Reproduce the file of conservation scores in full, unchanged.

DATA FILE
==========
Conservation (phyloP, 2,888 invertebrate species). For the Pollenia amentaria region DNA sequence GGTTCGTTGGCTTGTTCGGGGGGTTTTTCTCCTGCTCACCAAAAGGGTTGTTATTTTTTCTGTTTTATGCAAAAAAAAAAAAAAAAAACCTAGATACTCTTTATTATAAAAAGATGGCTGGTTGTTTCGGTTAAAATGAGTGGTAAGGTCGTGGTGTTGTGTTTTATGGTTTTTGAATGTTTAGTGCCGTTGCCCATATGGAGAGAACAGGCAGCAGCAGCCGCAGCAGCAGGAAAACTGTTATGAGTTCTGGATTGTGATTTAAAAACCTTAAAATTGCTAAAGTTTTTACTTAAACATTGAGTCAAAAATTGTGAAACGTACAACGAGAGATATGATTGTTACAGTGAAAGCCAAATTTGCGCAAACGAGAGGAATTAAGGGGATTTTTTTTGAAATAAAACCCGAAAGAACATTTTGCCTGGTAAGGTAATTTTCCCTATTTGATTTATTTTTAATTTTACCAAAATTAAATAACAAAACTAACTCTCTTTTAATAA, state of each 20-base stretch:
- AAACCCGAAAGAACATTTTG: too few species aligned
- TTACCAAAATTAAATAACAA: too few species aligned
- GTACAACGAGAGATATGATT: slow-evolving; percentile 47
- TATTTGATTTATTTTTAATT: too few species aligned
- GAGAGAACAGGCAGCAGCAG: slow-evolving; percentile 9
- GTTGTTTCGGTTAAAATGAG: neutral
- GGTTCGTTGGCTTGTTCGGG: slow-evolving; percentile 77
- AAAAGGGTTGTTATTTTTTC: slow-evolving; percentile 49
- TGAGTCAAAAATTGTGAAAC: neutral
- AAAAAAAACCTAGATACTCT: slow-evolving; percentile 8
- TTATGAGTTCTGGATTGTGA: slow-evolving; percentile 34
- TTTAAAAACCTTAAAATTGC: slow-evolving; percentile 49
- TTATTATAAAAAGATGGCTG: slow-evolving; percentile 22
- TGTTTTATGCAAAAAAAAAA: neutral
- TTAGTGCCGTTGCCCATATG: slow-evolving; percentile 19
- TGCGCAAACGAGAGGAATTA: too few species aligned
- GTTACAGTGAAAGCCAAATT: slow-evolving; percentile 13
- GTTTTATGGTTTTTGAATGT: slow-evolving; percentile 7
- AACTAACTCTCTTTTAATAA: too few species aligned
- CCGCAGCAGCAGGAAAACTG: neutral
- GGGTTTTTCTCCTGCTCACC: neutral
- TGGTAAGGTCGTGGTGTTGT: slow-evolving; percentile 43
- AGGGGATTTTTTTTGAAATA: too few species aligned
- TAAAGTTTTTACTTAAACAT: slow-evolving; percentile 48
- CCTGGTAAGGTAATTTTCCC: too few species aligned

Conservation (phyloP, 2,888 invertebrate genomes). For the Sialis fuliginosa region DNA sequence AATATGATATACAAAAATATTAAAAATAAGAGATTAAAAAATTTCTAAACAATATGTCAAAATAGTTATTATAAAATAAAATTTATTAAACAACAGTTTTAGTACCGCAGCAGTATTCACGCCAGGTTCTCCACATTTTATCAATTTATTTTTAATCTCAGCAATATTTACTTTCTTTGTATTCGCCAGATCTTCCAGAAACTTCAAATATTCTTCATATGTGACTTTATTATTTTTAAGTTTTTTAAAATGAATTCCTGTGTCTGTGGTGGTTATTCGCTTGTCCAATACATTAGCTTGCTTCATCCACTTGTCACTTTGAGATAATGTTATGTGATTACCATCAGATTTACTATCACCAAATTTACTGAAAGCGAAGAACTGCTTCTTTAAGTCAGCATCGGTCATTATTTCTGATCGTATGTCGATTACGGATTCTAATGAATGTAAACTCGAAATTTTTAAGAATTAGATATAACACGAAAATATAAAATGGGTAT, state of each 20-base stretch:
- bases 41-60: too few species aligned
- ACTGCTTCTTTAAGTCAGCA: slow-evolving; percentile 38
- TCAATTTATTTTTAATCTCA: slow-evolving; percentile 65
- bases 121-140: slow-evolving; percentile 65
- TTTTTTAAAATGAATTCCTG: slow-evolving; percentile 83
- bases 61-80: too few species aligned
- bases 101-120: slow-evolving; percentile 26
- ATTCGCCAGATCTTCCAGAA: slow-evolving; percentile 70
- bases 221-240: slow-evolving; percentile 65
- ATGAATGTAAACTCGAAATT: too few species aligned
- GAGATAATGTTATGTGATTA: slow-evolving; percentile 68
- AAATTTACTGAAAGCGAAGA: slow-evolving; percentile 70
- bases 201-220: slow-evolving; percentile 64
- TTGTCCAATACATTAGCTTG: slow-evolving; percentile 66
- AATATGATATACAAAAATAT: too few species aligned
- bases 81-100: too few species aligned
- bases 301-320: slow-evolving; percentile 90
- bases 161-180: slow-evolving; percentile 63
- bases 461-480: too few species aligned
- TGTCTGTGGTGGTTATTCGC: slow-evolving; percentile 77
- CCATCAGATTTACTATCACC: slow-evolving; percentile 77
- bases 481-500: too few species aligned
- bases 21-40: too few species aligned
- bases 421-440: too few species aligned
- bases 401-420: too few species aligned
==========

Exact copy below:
Conservation (phyloP, 2,888 invertebrate species). For the Pollenia amentaria region DNA sequence GGTTCGTTGGCTTGTTCGGGGGGTTTTTCTCCTGCTCACCAAAAGGGTTGTTATTTTTTCTGTTTTATGCAAAAAAAAAAAAAAAAAACCTAGATACTCTTTATTATAAAAAGATGGCTGGTTGTTTCGGTTAAAATGAGTGGTAAGGTCGTGGTGTTGTGTTTTATGGTTTTTGAATGTTTAGTGCCGTTGCCCATATGGAGAGAACAGGCAGCAGCAGCCGCAGCAGCAGGAAAACTGTTATGAGTTCTGGATTGTGATTTAAAAACCTTAAAATTGCTAAAGTTTTTACTTAAACATTGAGTCAAAAATTGTGAAACGTACAACGAGAGATATGATTGTTACAGTGAAAGCCAAATTTGCGCAAACGAGAGGAATTAAGGGGATTTTTTTTGAAATAAAACCCGAAAGAACATTTTGCCTGGTAAGGTAATTTTCCCTATTTGATTTATTTTTAATTTTACCAAAATTAAATAACAAAACTAACTCTCTTTTAATAA, state of each 20-base stretch:
- AAACCCGAAAGAACATTTTG: too few species aligned
- TTACCAAAATTAAATAACAA: too few species aligned
- GTACAACGAGAGATATGATT: slow-evolving; percentile 47
- TATTTGATTTATTTTTAATT: too few species aligned
- GAGAGAACAGGCAGCAGCAG: slow-evolving; percentile 9
- GTTGTTTCGGTTAAAATGAG: neutral
- GGTTCGTTGGCTTGTTCGGG: slow-evolving; percentile 77
- AAAAGGGTTGTTATTTTTTC: slow-evolving; percentile 49
- TGAGTCAAAAATTGTGAAAC: neutral
- AAAAAAAACCTAGATACTCT: slow-evolving; percentile 8
- TTATGAGTTCTGGATTGTGA: slow-evolving; percentile 34
- TTTAAAAACCTTAAAATTGC: slow-evolving; percentile 49
- TTATTATAAAAAGATGGCTG: slow-evolving; percentile 22
- TGTTTTATGCAAAAAAAAAA: neutral
- TTAGTGCCGTTGCCCATATG: slow-evolving; percentile 19
- TGCGCAAACGAGAGGAATTA: too few species aligned
- GTTACAGTGAAAGCCAAATT: slow-evolving; percentile 13
- GTTTTATGGTTTTTGAATGT: slow-evolving; percentile 7
- AACTAACTCTCTTTTAATAA: too few species aligned
- CCGCAGCAGCAGGAAAACTG: neutral
- GGGTTTTTCTCCTGCTCACC: neutral
- TGGTAAGGTCGTGGTGTTGT: slow-evolving; percentile 43
- AGGGGATTTTTTTTGAAATA: too few species aligned
- TAAAGTTTTTACTTAAACAT: slow-evolving; percentile 48
- CCTGGTAAGGTAATTTTCCC: too few species aligned

Conservation (phyloP, 2,888 invertebrate genomes). For the Sialis fuliginosa region DNA sequence AATATGATATACAAAAATATTAAAAATAAGAGATTAAAAAATTTCTAAACAATATGTCAAAATAGTTATTATAAAATAAAATTTATTAAACAACAGTTTTAGTACCGCAGCAGTATTCACGCCAGGTTCTCCACATTTTATCAATTTATTTTTAATCTCAGCAATATTTACTTTCTTTGTATTCGCCAGATCTTCCAGAAACTTCAAATATTCTTCATATGTGACTTTATTATTTTTAAGTTTTTTAAAATGAATTCCTGTGTCTGTGGTGGTTATTCGCTTGTCCAATACATTAGCTTGCTTCATCCACTTGTCACTTTGAGATAATGTTATGTGATTACCATCAGATTTACTATCACCAAATTTACTGAAAGCGAAGAACTGCTTCTTTAAGTCAGCATCGGTCATTATTTCTGATCGTATGTCGATTACGGATTCTAATGAATGTAAACTCGAAATTTTTAAGAATTAGATATAACACGAAAATATAAAATGGGTAT, state of each 20-base stretch:
- bases 41-60: too few species aligned
- ACTGCTTCTTTAAGTCAGCA: slow-evolving; percentile 38
- TCAATTTATTTTTAATCTCA: slow-evolving; percentile 65
- bases 121-140: slow-evolving; percentile 65
- TTTTTTAAAATGAATTCCTG: slow-evolving; percentile 83
- bases 61-80: too few species aligned
- bases 101-120: slow-evolving; percentile 26
- ATTCGCCAGATCTTCCAGAA: slow-evolving; percentile 70
- bases 221-240: slow-evolving; percentile 65
- ATGAATGTAAACTCGAAATT: too few species aligned
- GAGATAATGTTATGTGATTA: slow-evolving; percentile 68
- AAATTTACTGAAAGCGAAGA: slow-evolving; percentile 70
- bases 201-220: slow-evolving; percentile 64
- TTGTCCAATACATTAGCTTG: slow-evolving; percentile 66
- AATATGATATACAAAAATAT: too few species aligned
- bases 81-100: too few species aligned
- bases 301-320: slow-evolving; percentile 90
- bases 161-180: slow-evolving; percentile 63
- bases 461-480: too few species aligned
- TGTCTGTGGTGGTTATTCGC: slow-evolving; percentile 77
- CCATCAGATTTACTATCACC: slow-evolving; percentile 77
- bases 481-500: too few species aligned
- bases 21-40: too few species aligned
- bases 421-440: too few species aligned
- bases 401-420: too few species aligned